In most elementary school classrooms, parents can expect the teacher to design educational centers to better meet the personal needs of her students. In creating a center, a teacher sets aside a specific space in the room dedicated to a unique activity for a small group of students. There can be multiple centers functioning at the same time. Sometimes the teacher or aid will be at a center helping the students do the work. Other times, the work at a center is meant to be something that the children can manage on their own or with the help of their peers. Centers are fantastic tools that teachers often utilize for a variety of reasons.
Now you may be wondering whether or not your child’s teacher uses centers in her room. My first suggestion is to listen for it on Back to School Night. If you don’t hear it there, broach the teacher and ask her directly. If indeed the teacher does teach with centers, you may be able to be of use to her and serve as a volunteer on those days. Your presence may help the teacher focus her attention better and it will also give you a chance to engage the teacher and school usefully. This could be the key you find to unlock the mystery of the school day and better understand the structure of your child’s classroom.
When a child or group of students display evidence that they may be struggling on a particular concept or skill, a teacher could design a center to review this content. Often, the teacher chooses to position herself at this space so she can spend time re-teaching or introducing the same concept in a new way. While this happens, the rest of the students might be working on independent practice or participating in other small group centers. This ability to create a focus-group allows the teacher to really assess the level of understanding in these students and also determine some next steps.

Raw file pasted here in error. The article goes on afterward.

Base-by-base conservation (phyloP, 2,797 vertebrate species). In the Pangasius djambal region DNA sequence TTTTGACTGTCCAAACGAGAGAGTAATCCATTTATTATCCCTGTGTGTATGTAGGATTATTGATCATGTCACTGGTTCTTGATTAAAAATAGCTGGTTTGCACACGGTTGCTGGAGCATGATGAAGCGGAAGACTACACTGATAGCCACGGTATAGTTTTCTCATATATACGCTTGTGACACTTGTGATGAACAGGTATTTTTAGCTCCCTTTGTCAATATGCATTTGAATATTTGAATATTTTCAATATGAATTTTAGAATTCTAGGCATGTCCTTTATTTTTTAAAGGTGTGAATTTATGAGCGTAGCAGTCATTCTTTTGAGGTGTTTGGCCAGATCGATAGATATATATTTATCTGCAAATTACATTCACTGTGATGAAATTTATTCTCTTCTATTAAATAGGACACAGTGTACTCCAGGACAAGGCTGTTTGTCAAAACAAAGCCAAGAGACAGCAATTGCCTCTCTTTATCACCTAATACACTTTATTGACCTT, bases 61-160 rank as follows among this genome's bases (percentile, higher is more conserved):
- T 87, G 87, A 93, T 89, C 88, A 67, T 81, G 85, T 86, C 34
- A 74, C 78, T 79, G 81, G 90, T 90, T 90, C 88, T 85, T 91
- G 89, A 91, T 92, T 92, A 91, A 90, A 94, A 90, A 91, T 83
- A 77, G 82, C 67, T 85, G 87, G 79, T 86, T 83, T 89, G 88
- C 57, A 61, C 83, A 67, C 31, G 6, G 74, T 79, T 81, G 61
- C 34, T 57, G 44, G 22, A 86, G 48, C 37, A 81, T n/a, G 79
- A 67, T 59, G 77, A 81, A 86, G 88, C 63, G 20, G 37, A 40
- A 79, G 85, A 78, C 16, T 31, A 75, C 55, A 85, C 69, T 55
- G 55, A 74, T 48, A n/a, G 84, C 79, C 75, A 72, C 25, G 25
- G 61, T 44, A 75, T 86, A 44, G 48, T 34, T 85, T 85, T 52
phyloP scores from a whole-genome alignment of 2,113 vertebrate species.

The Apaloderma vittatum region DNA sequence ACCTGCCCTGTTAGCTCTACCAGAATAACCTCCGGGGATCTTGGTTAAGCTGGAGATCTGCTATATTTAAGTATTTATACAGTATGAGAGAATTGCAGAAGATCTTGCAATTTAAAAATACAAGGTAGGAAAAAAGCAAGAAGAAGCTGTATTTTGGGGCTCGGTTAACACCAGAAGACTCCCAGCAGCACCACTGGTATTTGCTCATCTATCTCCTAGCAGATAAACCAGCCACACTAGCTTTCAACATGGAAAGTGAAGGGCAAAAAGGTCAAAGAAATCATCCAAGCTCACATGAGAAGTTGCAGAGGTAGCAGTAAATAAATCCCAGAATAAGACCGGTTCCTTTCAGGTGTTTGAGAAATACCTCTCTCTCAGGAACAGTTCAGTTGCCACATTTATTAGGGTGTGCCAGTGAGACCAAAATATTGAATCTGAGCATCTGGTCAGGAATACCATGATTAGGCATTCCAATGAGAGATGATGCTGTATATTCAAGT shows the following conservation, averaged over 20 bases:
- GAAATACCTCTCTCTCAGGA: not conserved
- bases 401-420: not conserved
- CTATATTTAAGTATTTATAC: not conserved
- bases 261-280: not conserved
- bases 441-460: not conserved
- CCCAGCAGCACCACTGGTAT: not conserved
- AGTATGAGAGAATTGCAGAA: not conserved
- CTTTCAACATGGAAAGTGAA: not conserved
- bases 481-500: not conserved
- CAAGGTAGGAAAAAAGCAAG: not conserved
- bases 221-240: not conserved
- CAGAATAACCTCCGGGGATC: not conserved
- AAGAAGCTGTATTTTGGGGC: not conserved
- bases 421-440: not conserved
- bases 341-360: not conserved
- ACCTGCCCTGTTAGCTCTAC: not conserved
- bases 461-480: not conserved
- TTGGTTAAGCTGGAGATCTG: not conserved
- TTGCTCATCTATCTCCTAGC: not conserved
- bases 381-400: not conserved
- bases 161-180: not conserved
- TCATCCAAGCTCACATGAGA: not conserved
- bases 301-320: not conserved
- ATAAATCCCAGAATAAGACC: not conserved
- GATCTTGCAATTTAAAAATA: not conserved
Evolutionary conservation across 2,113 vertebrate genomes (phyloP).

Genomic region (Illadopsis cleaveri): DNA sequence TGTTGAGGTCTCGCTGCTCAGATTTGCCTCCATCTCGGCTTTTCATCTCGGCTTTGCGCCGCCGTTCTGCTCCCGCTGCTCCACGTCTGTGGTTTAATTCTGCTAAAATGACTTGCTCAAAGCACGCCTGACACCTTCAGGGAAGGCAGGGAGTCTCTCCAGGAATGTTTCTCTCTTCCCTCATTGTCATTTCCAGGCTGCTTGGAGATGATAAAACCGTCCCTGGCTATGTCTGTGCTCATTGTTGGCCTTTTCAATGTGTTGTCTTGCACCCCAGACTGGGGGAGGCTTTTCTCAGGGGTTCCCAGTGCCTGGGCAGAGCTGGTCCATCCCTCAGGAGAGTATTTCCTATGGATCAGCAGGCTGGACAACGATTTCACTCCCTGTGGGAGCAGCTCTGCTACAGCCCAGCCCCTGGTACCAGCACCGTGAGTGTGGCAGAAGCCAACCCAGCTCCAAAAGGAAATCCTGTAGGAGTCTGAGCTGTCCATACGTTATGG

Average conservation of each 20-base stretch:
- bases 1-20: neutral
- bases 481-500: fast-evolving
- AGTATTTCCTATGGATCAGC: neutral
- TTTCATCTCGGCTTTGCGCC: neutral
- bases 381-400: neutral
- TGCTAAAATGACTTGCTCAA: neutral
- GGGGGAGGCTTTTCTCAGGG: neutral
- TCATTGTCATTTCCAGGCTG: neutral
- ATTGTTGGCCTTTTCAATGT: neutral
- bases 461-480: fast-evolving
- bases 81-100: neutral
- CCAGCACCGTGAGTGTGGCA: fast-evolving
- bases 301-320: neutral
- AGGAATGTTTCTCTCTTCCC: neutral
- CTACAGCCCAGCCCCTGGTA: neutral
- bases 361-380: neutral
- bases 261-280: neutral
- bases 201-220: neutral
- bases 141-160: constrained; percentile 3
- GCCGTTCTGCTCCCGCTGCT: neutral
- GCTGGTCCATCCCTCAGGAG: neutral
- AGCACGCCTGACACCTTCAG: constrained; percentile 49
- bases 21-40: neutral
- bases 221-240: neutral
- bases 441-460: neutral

Similar to a remediation center, a center for extended practice would be designed to differentiate the content for students who may need an extra level of challenge or to spend more time on a concept before moving on to more. Again, a teacher would most likely choose to position herself at this space so she can ensure specific implementation of strategies that takes the content to a more sophisticated level or allows her to assess when the children have reached a better understanding of a content area.
In an age where we see the arts and technology being cut from the budgets of our schools and districts, centers for enrichment and creativity allow teachers to integrate these curricular areas back into their classroom. Music centers where children listen to educational songs may spark a level of increased interest for your child. Listening centers also allow students to practice their listening skills and apply this to their reading and writing. Similarly, drawing or painting centers help the more visual learners engage content meaningfully. A reading center may provide time in the day for students to simply sit and practice their independent reading skills or practice reading skills through educational games. While this is not a finite list of centers for enrichment and creativity, the idea behind this type of center should be clarified.